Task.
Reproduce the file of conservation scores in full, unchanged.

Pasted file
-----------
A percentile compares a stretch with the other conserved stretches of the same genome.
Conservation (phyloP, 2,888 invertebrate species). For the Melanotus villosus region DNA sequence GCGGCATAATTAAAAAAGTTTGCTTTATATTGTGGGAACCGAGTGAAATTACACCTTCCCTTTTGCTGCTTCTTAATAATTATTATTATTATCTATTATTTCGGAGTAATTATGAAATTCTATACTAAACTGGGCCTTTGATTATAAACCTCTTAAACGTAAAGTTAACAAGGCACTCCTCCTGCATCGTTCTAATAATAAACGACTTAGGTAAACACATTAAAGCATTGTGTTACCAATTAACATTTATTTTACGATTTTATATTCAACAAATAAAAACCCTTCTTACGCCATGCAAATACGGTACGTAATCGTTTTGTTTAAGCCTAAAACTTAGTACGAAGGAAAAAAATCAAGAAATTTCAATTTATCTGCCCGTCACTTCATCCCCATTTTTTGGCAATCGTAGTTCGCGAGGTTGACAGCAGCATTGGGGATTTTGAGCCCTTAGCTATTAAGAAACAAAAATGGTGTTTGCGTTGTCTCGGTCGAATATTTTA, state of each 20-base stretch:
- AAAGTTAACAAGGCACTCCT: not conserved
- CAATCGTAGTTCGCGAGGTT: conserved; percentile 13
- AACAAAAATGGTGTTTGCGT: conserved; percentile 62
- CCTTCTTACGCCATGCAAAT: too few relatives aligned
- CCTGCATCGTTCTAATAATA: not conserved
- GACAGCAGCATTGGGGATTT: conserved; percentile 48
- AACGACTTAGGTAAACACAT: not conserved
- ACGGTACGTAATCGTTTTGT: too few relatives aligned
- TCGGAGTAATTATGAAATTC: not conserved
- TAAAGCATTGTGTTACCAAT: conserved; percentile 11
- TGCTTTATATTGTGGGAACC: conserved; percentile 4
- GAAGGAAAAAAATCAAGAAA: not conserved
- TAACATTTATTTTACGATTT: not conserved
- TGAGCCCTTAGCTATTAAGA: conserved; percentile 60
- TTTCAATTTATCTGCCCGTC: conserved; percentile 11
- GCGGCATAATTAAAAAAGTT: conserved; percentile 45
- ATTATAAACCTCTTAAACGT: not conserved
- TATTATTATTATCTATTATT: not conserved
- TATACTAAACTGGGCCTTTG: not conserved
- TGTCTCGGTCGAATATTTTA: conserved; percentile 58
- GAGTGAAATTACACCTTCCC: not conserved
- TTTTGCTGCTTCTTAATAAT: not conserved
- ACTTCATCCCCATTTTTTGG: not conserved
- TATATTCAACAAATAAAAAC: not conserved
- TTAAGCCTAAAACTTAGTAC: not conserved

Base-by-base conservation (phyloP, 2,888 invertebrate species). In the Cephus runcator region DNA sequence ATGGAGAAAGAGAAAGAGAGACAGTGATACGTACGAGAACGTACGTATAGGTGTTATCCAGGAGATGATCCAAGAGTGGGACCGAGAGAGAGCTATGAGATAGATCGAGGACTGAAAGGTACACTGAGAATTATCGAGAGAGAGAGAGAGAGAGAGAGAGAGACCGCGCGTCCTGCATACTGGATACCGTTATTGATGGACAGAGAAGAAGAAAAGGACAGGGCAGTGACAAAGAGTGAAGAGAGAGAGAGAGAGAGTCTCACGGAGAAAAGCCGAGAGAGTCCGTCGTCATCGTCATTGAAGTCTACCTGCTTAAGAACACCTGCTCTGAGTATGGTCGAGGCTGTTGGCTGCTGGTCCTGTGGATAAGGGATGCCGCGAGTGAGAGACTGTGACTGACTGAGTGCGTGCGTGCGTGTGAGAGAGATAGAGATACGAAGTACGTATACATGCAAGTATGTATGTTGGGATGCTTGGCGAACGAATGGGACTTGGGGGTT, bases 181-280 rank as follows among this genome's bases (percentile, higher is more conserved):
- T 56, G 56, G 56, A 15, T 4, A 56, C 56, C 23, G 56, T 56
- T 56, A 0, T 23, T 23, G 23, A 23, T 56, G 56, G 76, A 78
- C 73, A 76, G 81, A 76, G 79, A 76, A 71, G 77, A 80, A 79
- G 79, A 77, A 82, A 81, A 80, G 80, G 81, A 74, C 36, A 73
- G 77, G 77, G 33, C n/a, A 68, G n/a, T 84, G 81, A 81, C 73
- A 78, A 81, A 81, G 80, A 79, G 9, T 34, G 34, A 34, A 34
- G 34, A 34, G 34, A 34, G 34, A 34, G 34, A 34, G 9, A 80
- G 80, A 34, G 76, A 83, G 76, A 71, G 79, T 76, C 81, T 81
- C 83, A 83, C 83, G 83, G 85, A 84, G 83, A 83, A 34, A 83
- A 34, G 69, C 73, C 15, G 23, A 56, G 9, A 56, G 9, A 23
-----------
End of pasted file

A percentile compares a stretch with the other conserved stretches of the same genome.
Conservation (phyloP, 2,888 invertebrate species). For the Melanotus villosus region DNA sequence GCGGCATAATTAAAAAAGTTTGCTTTATATTGTGGGAACCGAGTGAAATTACACCTTCCCTTTTGCTGCTTCTTAATAATTATTATTATTATCTATTATTTCGGAGTAATTATGAAATTCTATACTAAACTGGGCCTTTGATTATAAACCTCTTAAACGTAAAGTTAACAAGGCACTCCTCCTGCATCGTTCTAATAATAAACGACTTAGGTAAACACATTAAAGCATTGTGTTACCAATTAACATTTATTTTACGATTTTATATTCAACAAATAAAAACCCTTCTTACGCCATGCAAATACGGTACGTAATCGTTTTGTTTAAGCCTAAAACTTAGTACGAAGGAAAAAAATCAAGAAATTTCAATTTATCTGCCCGTCACTTCATCCCCATTTTTTGGCAATCGTAGTTCGCGAGGTTGACAGCAGCATTGGGGATTTTGAGCCCTTAGCTATTAAGAAACAAAAATGGTGTTTGCGTTGTCTCGGTCGAATATTTTA, state of each 20-base stretch:
- AAAGTTAACAAGGCACTCCT: not conserved
- CAATCGTAGTTCGCGAGGTT: conserved; percentile 13
- AACAAAAATGGTGTTTGCGT: conserved; percentile 62
- CCTTCTTACGCCATGCAAAT: too few relatives aligned
- CCTGCATCGTTCTAATAATA: not conserved
- GACAGCAGCATTGGGGATTT: conserved; percentile 48
- AACGACTTAGGTAAACACAT: not conserved
- ACGGTACGTAATCGTTTTGT: too few relatives aligned
- TCGGAGTAATTATGAAATTC: not conserved
- TAAAGCATTGTGTTACCAAT: conserved; percentile 11
- TGCTTTATATTGTGGGAACC: conserved; percentile 4
- GAAGGAAAAAAATCAAGAAA: not conserved
- TAACATTTATTTTACGATTT: not conserved
- TGAGCCCTTAGCTATTAAGA: conserved; percentile 60
- TTTCAATTTATCTGCCCGTC: conserved; percentile 11
- GCGGCATAATTAAAAAAGTT: conserved; percentile 45
- ATTATAAACCTCTTAAACGT: not conserved
- TATTATTATTATCTATTATT: not conserved
- TATACTAAACTGGGCCTTTG: not conserved
- TGTCTCGGTCGAATATTTTA: conserved; percentile 58
- GAGTGAAATTACACCTTCCC: not conserved
- TTTTGCTGCTTCTTAATAAT: not conserved
- ACTTCATCCCCATTTTTTGG: not conserved
- TATATTCAACAAATAAAAAC: not conserved
- TTAAGCCTAAAACTTAGTAC: not conserved

Base-by-base conservation (phyloP, 2,888 invertebrate species). In the Cephus runcator region DNA sequence ATGGAGAAAGAGAAAGAGAGACAGTGATACGTACGAGAACGTACGTATAGGTGTTATCCAGGAGATGATCCAAGAGTGGGACCGAGAGAGAGCTATGAGATAGATCGAGGACTGAAAGGTACACTGAGAATTATCGAGAGAGAGAGAGAGAGAGAGAGAGAGACCGCGCGTCCTGCATACTGGATACCGTTATTGATGGACAGAGAAGAAGAAAAGGACAGGGCAGTGACAAAGAGTGAAGAGAGAGAGAGAGAGAGTCTCACGGAGAAAAGCCGAGAGAGTCCGTCGTCATCGTCATTGAAGTCTACCTGCTTAAGAACACCTGCTCTGAGTATGGTCGAGGCTGTTGGCTGCTGGTCCTGTGGATAAGGGATGCCGCGAGTGAGAGACTGTGACTGACTGAGTGCGTGCGTGCGTGTGAGAGAGATAGAGATACGAAGTACGTATACATGCAAGTATGTATGTTGGGATGCTTGGCGAACGAATGGGACTTGGGGGTT, bases 181-280 rank as follows among this genome's bases (percentile, higher is more conserved):
- T 56, G 56, G 56, A 15, T 4, A 56, C 56, C 23, G 56, T 56
- T 56, A 0, T 23, T 23, G 23, A 23, T 56, G 56, G 76, A 78
- C 73, A 76, G 81, A 76, G 79, A 76, A 71, G 77, A 80, A 79
- G 79, A 77, A 82, A 81, A 80, G 80, G 81, A 74, C 36, A 73
- G 77, G 77, G 33, C n/a, A 68, G n/a, T 84, G 81, A 81, C 73
- A 78, A 81, A 81, G 80, A 79, G 9, T 34, G 34, A 34, A 34
- G 34, A 34, G 34, A 34, G 34, A 34, G 34, A 34, G 9, A 80
- G 80, A 34, G 76, A 83, G 76, A 71, G 79, T 76, C 81, T 81
- C 83, A 83, C 83, G 83, G 85, A 84, G 83, A 83, A 34, A 83
- A 34, G 69, C 73, C 15, G 23, A 56, G 9, A 56, G 9, A 23